In 1859, in A Contribution to the Critique of Political Economy, Karl Marx laid out the fundamental idea of historical materialism.
I was led by my studies to the conclusion that legal relations as well as forms of state could neither be understood by themselves, nor explained by the so-called general progress of the human mind, but that they are rooted in the material conditions of life, which are summed up by Hegel after the fashion of the English and French of the eighteenth century under the name “civic society;” the anatomy of that civic society is to be sought in political economy. The study of the latter which I had taken up in Paris, I continued at Brussels whither I emigrated on account of an order of expulsion issued by Mr. Guizot.
The general conclusion at which I arrived and which, once reached, continued to serve as the leading thread in my studies, may be briefly summed up as follows: In the social production which men carry on they enter into definite relations that are indispensable and independent of their will; these relations of production correspond to a definite stage of development of their material powers of production. The sum total of these relations of production constitutes the economic structure of society—the real foundation, on which rise legal and political superstructures and to which correspond definite forms of social consciousness.
The mode of production in material life determines the general character of the social, political and spiritual processes of life. It is not the consciousness of men that determines their existence, but, on the contrary, their social existence determines their consciousness. At a certain stage of their development, the material forces of production in society come in conflict with the existing relations of production, or—what is but a legal expression for the same thing—with the property relations within which they had been at work before. From forms of development of the forces of production these relations turn into their fetters.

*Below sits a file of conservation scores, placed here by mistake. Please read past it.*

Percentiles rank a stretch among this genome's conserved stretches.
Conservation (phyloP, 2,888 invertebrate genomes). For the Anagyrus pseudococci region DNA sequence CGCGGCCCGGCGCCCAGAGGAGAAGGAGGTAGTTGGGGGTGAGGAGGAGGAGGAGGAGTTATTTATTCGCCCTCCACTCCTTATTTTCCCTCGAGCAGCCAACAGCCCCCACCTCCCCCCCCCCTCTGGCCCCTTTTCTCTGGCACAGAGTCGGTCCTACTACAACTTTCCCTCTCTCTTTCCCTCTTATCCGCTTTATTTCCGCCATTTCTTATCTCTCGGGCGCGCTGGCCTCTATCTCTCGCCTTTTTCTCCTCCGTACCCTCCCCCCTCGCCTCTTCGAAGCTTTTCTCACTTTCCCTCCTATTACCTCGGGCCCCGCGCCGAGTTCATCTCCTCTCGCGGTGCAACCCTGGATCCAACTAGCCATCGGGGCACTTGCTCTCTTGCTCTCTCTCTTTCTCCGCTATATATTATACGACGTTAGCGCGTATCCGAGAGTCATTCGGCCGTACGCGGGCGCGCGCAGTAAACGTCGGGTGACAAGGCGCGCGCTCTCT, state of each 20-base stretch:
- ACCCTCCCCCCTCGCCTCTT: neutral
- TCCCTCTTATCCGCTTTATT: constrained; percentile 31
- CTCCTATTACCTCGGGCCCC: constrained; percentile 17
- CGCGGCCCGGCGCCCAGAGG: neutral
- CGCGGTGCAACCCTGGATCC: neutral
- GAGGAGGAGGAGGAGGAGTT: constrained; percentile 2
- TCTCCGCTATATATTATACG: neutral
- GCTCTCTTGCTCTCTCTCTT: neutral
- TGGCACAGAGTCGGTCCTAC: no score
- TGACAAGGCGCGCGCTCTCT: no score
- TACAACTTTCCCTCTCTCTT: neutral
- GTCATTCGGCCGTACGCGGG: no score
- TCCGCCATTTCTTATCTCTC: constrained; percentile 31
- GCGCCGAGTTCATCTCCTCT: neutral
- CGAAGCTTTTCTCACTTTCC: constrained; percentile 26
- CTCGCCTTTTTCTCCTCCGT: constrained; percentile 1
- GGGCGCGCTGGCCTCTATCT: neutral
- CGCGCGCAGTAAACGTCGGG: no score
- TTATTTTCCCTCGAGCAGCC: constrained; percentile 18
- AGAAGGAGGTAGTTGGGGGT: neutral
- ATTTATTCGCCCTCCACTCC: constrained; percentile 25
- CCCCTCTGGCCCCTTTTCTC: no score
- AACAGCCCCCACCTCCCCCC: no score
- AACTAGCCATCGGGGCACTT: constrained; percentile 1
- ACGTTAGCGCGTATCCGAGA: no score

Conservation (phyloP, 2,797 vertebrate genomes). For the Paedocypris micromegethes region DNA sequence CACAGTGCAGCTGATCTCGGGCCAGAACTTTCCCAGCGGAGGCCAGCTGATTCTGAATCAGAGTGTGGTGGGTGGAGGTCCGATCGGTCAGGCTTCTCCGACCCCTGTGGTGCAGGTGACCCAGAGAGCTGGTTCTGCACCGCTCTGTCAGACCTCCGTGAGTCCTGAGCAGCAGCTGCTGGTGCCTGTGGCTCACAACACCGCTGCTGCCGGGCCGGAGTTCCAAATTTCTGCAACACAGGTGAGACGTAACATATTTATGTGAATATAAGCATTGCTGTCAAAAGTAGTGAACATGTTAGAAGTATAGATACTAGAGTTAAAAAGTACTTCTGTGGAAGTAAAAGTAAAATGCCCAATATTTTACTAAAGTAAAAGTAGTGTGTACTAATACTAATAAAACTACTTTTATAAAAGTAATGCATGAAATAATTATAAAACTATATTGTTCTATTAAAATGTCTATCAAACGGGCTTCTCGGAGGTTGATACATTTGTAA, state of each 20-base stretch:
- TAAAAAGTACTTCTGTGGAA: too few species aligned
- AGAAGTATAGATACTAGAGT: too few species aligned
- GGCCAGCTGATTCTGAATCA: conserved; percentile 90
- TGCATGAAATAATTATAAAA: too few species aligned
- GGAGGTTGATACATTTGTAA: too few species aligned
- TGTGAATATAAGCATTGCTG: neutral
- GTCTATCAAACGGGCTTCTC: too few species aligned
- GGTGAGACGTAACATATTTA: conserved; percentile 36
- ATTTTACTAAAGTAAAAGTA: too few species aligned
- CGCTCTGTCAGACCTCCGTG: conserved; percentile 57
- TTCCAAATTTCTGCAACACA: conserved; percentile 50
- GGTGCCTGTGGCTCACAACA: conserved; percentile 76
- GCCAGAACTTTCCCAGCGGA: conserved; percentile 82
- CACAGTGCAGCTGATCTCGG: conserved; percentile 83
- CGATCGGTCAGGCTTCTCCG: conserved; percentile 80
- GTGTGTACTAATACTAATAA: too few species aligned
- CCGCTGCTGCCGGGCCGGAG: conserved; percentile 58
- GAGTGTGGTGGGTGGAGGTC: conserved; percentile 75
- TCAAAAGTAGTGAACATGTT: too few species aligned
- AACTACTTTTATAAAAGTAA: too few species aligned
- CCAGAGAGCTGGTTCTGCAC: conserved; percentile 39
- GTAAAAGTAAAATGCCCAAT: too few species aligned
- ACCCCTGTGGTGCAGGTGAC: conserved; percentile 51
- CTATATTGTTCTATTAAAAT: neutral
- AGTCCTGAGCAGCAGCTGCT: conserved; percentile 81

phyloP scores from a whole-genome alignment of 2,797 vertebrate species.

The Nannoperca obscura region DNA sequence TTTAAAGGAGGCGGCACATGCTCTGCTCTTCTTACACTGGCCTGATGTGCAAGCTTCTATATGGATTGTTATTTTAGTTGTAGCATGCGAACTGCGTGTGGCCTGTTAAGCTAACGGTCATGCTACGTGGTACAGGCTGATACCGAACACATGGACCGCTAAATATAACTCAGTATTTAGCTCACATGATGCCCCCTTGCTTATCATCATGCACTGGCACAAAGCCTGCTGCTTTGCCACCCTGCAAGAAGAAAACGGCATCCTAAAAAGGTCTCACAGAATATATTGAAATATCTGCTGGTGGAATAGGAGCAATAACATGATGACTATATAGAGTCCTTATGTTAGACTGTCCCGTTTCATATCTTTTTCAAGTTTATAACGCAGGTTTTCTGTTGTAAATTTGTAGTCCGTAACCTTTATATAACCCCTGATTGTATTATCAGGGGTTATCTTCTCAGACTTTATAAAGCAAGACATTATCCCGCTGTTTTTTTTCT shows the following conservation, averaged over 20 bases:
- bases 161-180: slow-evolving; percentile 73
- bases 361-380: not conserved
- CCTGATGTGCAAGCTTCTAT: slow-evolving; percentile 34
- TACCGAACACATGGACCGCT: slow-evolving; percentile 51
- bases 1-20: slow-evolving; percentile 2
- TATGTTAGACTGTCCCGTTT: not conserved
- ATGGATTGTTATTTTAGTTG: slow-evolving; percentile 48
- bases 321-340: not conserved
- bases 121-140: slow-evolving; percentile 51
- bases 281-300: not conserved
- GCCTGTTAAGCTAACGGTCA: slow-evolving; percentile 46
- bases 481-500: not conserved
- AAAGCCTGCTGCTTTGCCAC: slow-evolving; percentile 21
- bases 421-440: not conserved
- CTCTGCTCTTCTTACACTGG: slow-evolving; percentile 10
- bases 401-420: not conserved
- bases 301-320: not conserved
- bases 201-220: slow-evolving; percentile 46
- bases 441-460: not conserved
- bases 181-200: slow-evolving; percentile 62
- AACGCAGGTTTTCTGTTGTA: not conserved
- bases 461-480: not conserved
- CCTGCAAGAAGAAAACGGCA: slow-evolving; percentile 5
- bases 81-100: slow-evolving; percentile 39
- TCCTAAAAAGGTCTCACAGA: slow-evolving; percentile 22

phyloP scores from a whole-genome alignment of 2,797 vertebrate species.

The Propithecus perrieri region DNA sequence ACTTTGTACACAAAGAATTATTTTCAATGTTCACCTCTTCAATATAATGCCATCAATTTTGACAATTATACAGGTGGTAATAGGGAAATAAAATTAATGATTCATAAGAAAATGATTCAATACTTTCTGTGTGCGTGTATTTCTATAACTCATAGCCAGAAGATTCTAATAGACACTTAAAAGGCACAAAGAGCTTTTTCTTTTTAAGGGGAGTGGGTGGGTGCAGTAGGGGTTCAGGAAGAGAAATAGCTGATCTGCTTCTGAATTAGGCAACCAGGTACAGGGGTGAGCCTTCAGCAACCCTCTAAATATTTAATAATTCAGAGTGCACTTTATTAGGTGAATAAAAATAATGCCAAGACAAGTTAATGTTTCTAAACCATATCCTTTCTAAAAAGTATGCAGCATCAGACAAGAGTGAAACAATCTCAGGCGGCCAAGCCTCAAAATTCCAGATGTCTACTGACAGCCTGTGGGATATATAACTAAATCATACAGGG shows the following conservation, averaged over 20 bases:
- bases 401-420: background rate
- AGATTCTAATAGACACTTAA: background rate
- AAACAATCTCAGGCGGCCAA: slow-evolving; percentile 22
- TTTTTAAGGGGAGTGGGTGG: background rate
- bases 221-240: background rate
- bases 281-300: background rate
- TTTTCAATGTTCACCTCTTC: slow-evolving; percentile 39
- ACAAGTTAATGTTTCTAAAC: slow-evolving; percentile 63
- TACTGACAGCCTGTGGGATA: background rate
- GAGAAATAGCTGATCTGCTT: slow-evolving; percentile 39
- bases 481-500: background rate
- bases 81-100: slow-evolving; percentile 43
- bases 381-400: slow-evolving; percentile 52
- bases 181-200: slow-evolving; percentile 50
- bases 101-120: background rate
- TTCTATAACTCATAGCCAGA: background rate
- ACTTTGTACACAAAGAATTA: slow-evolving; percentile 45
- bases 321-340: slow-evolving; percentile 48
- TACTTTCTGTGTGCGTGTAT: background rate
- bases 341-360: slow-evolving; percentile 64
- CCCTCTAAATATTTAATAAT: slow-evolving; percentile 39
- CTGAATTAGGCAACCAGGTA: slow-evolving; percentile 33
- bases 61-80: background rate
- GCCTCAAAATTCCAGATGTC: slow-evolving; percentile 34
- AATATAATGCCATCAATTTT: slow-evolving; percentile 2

Then comes the period of social revolution. With the change of the economic foundation the entire immense superstructure is more or less rapidly transformed. In considering such transformations the distinction should always be made between the material transformation of the economic conditions of production which can be determined with the precision of natural science, and the legal, political, religious, aesthetic or philosophic—in short ideological forms in which men become conscious of this conflict and fight it out.
Just as our opinion of an individual is not based on what he thinks of himself, so can we not judge of such a period of transformation by its own consciousness; on the contrary, this consciousness must rather be explained from the contradictions of material life, from the existing conflict between the social forces of production and the relations of production.
No social order ever disappears before all the productive forces, for which there is room in it, have been developed; and new higher relations of production never appear before the material conditions of their existence have matured in the womb of the old society….
The full text can be found at marxists.org.